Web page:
UWN: The process of globalisation/internationalisation in higher education has been largely driven by the US, the UK, some European countries and Australia. Are countries that have up until now been the subordinate partners (i.e. those in the south and east) beginning to play a more active role? If so, how do you think the 'west/north' will react? Will the countries that are used to being in the driving seat accept a more equal role?
Egron-Polak: Internationalisation and international relations in higher education are evolving very rapidly and yes, new countries have begun to play a significant role – not only the most visible – such as China, Brazil, India and South Africa, but other countries as well such as Malaysia, Korea, Singapore, and in different ways the Gulf States.
Most of the time, the evolution of these relations and the role new participants play in internationalisation is tracked on the basis of mobility statistics – are they sending more significant numbers of students abroad? Are they acting as more important host countries? Yes, changes are taking place. What is more important and interesting is the extent to which these new countries will shape or reshape the nature of internationalisation and introduce new approaches. Are they innovating in the area of curriculum? Do they view the notion of global responsibility in ways that are different? Are we learning new approaches from them?
Too often, it seems, the advent of new countries as active participants in internationalisation is seen as added competition for prestige, for students, for resources rather than a chance to collaborate in different ways. At the same time, we do see a number of alliances, networks and consortia being created and which integrate, as equal partners, a few of the best institutions from these ‘newcomers’ on the internationalisation scene. Such groupings tend to be small and highly selective, thus leaving the vast majority of the institutions and many countries on the outside. But no such alliance can today exist without institutional members from China, Singapore, South Africa or Brazil.
Finally, the re-thinking internationalisation process is, at least in part, a result of this changing reality in which the voices of the new partners in internationalisation can and want to be integrated. The IAU members in developing nations are as keen to benefit from internationalisation as the new economic powers mentioned above but their interests and needs are different.
UWN: As well as international organisations, universities must operate within their national political systems and systems of law and regulation. What happens when complying with national requirements conflicts with obligations to global responsibility?
Egron-Polak: Without a concrete example of what you have in mind in such a case, I can only respond in the abstract. However, within the framework of institutional autonomy and academic freedom, universities can, while still respecting the rule of the law, be outspoken about global issues and how to address them, they can advocate for policies that are aligned with their global responsibilities, they can be critically constructive or constructively critical in pointing out unfair or unethical practices in all spheres – economic, environmental, cultural and even educational. Finally, through research they can seek solutions and disseminate their results, even if unpopular, while always working within the rule of the law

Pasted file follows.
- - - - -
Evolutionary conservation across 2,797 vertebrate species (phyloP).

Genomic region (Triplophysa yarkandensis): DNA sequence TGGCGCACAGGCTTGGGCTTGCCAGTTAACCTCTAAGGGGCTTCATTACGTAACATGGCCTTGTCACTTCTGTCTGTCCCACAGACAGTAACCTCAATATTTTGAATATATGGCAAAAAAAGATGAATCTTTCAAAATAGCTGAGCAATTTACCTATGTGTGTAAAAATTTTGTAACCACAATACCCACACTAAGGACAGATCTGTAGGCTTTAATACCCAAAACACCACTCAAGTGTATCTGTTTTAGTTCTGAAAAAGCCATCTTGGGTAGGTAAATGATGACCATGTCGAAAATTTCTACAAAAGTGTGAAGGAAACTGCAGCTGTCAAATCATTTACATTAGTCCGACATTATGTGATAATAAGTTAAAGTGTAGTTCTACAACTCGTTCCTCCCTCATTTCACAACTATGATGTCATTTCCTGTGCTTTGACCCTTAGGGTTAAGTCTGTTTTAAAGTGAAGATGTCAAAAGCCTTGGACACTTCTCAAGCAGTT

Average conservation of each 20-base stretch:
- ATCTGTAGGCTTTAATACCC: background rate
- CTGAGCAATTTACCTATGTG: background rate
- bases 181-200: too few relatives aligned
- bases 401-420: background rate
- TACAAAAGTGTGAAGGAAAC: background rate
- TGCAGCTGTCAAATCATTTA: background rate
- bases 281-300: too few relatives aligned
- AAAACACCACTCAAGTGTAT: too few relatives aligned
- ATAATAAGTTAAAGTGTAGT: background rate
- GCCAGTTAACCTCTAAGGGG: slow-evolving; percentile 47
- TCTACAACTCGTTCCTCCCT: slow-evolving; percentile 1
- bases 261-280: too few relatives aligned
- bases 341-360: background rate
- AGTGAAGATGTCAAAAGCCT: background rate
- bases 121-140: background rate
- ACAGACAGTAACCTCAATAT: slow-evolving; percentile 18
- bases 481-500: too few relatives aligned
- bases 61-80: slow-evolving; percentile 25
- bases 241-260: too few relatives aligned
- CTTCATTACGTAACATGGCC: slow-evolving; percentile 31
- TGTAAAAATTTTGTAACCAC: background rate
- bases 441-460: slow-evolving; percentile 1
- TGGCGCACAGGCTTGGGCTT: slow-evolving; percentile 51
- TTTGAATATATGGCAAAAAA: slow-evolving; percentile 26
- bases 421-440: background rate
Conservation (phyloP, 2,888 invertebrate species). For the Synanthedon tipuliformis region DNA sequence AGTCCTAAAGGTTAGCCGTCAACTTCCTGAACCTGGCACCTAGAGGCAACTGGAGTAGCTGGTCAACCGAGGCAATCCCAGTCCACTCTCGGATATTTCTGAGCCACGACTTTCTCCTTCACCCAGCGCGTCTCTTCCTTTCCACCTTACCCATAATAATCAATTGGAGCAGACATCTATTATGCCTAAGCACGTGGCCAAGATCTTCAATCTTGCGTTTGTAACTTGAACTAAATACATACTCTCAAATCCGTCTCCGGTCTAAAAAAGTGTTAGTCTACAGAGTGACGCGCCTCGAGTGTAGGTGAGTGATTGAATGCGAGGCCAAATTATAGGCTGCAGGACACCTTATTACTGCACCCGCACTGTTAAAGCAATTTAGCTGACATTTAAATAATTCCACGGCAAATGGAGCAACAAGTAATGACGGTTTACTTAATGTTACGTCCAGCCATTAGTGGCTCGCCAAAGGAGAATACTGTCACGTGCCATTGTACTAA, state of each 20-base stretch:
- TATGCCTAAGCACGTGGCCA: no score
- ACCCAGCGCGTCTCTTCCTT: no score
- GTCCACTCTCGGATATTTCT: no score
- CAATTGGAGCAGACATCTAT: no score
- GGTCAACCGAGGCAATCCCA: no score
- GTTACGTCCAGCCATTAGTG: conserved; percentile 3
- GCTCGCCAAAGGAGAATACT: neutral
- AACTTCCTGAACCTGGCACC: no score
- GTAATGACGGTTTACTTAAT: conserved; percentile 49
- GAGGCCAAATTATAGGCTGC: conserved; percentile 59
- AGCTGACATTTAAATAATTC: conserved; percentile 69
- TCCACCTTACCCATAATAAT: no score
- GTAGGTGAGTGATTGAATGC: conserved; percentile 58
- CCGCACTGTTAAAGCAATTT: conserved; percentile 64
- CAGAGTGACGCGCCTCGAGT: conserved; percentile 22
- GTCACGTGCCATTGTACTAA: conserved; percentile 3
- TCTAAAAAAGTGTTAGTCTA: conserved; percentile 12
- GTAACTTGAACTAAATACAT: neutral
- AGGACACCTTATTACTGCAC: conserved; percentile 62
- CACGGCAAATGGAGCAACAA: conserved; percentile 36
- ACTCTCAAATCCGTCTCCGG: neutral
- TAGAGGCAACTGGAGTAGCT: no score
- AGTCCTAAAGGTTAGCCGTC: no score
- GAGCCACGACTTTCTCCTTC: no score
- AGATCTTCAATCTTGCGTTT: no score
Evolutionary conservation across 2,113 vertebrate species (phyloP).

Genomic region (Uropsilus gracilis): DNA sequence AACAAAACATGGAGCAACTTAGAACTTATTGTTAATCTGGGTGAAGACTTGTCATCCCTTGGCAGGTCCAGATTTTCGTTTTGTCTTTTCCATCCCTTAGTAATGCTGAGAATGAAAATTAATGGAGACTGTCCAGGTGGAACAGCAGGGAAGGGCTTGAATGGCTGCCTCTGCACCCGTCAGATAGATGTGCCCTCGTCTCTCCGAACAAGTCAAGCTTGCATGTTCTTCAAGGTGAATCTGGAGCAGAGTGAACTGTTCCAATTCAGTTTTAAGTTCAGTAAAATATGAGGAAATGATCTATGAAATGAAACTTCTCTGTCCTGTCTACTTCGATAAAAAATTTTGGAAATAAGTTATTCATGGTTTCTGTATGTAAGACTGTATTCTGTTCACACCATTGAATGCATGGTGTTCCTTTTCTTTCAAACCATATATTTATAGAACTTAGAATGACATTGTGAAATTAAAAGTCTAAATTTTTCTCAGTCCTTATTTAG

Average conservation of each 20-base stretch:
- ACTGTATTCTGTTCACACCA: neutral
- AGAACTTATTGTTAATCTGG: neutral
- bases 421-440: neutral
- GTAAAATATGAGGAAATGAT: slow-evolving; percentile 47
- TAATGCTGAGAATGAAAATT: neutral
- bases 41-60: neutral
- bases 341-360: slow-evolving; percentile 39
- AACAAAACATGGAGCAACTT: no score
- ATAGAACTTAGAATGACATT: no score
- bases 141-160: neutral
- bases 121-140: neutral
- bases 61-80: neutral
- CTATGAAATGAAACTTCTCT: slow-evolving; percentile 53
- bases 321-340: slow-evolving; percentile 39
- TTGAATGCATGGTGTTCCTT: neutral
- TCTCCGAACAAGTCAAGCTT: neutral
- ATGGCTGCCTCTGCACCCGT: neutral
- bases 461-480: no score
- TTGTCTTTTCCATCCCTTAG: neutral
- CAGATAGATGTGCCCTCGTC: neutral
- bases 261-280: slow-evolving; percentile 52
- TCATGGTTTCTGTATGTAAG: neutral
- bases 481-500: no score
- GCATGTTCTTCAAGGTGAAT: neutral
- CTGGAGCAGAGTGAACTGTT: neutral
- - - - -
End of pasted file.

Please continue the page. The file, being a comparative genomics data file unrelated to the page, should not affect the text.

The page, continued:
UWN: Universities are increasingly required to meet the economic demands of the nation states that largely fund them. Can they be truly internationalist while at the same time supporting competition between nations?
Egron-Polak: Universities contribute to each nation’s economic development (among many other things) by graduating well prepared students (this means graduates with competences to live and work in an internationalised world); through research (which is almost always international); through innovation, which also derives a lot from international collaboration. So universities must be internationalised in order to fulfil this role. Of course, this allows their nations to be more competitive in the world market place but I see no contradiction there at all.
Matters become more complex when higher education comes to be treated as an industrial/service sector and it is its competitiveness (and what does this mean?) that is at stake. There the balancing act between collaboration and competition becomes much more delicate and the values of quality and scientific integrity among others that underpin higher education and principles, such as global responsibility need to become the barometer for appropriate and inappropriate actions.
UWN: In the spirit of internationalism, does the IAU see a place for portable student loans so that students may more freely study at universities in other countries?
Egron-Polak: Absolutely! There are several countries where this is already possible. This policy may be difficult to implement if the nature of the loan system makes it more complex. However, in principle, I see no reason to restrict mobility for those students who have to borrow to study; they are already disadvantaged economically, why deprive them of such opportunities?
UWN: What are the next steps in the process the IAU has begun?
Egron-Polak: As I mentioned above, final approval by the leadership of the IAU of the call is the first next step. It will be given wide dissemination and most likely institutions will be invited to adhere to its principles. At the same time the ad hoc expert group will, I hope, continue working with us to identify and begin the next steps towards implementation. We have some ideas but it is too early to share them.
As we prepare for the 14th General Conference of the association in Puerto Rico, rethinking internationalisation will be on the agenda in a series of sessions within the overall theme "Higher Education and the Global Agenda: Alternative paths to the future". The call will be given visibility; I hope that the institutions will consider adhering to it and actions for moving forward will be determined.